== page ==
The importance of downy oak as an integral component of the "submediterranean" woods has been underscored in many studies. Nevertheless, terms like "submediterranean" and "downy oak" are some of the most faintly understood concepts in the European phytogeographical and taxonomical research. Downy oak is well known to be a problematic taxon: the name "Quercus pubescens" (= Q. humilis) piles together populations characterized by an increasing phenotypic and genomic polymorphism along north-south gradients, which is commonly explained as the result of a "founder effect" given by a relatively fast post-glacial re-colonization of the northern stands through rare long-distance dispersal events. On the other hand, the southern polymorphism of the downy oak provides evidence for geographic/environmental selection driven by different edaphic conditions along clinal gradients of cold and drought stress, even if the distinction of different species is blurred by systematic hybridization and introgression, enhanced by the recent deforestation.Since downy oak occurs widely all through the Italian Peninsula, we tried to detect some ecological and geographical borders which might be useful to identify climate-vegetation feedback mechanisms as well as to sharpen the syntaxonomical and systematic investigation on such a critical species complex. Our work is based on a well-distributed geo-referenced set of vegetation data, combined with layers of environmental variables (elevation, climate, soil chemistry). The statistical significance of the correlation between vegetation and environmental data has been evaluated through the Mantel's test.Our results suggest that there are some borders in the distribution/prevalence of morphologic traits of "Q. pubescens" (regarded here as a species complex). These borders are not limited by sharp ecological or geographical gaps but instead reflect patterns of selection and phenotypic variability in key traits of the geographical range.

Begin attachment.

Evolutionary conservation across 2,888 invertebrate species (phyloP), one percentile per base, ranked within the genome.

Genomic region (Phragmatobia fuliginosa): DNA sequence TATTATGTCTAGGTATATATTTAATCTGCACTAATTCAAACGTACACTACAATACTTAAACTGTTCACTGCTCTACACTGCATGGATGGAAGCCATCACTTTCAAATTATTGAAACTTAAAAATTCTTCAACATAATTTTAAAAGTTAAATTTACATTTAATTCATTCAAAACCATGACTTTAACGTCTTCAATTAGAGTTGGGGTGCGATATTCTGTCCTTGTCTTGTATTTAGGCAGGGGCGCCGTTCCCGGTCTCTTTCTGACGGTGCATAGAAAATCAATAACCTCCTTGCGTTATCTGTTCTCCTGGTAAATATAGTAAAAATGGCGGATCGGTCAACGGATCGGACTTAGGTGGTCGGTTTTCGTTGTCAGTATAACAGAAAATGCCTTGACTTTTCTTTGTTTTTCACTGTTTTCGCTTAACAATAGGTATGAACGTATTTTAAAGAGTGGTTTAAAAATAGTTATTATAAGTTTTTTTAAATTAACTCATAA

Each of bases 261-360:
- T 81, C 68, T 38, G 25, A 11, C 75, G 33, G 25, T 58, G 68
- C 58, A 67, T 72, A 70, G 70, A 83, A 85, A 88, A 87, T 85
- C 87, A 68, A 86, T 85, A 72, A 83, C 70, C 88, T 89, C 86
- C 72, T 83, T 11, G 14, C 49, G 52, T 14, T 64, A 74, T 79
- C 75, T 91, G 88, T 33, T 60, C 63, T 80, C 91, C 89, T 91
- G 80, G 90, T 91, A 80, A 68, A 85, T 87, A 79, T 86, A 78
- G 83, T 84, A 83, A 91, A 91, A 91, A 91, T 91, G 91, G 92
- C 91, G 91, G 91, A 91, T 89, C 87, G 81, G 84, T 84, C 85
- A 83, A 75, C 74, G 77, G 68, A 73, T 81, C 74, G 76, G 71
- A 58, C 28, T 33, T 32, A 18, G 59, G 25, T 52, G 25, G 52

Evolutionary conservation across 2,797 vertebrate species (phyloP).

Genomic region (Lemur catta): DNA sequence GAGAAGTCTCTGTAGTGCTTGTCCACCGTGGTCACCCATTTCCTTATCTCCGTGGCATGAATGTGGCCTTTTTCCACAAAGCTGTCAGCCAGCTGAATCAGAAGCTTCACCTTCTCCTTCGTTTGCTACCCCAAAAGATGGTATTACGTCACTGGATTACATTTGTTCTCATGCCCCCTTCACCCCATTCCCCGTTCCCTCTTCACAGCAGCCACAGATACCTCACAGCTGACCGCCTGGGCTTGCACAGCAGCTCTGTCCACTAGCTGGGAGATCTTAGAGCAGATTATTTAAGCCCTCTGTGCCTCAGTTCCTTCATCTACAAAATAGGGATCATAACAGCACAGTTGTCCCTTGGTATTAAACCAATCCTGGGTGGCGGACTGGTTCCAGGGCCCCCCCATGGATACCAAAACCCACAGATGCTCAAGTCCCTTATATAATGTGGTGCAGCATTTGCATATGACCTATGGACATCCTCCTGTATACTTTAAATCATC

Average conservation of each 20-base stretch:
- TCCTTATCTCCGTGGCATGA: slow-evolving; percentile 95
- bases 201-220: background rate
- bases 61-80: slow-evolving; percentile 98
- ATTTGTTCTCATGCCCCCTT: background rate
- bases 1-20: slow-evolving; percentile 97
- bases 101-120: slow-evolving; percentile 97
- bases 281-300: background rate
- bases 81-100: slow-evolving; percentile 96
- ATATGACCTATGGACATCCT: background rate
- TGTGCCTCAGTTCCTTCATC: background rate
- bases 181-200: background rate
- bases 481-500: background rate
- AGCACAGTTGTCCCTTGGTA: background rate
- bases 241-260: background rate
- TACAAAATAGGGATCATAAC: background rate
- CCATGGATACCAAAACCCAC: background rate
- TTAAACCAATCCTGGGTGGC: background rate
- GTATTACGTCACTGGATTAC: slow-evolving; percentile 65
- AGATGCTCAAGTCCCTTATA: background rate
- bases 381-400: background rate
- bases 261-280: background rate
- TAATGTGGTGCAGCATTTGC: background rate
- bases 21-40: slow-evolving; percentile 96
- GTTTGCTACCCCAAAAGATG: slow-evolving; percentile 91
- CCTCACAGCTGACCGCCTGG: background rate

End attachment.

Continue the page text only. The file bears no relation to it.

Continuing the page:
|Numero di pagine||1|
|Stato di pubblicazione||Published - 2011|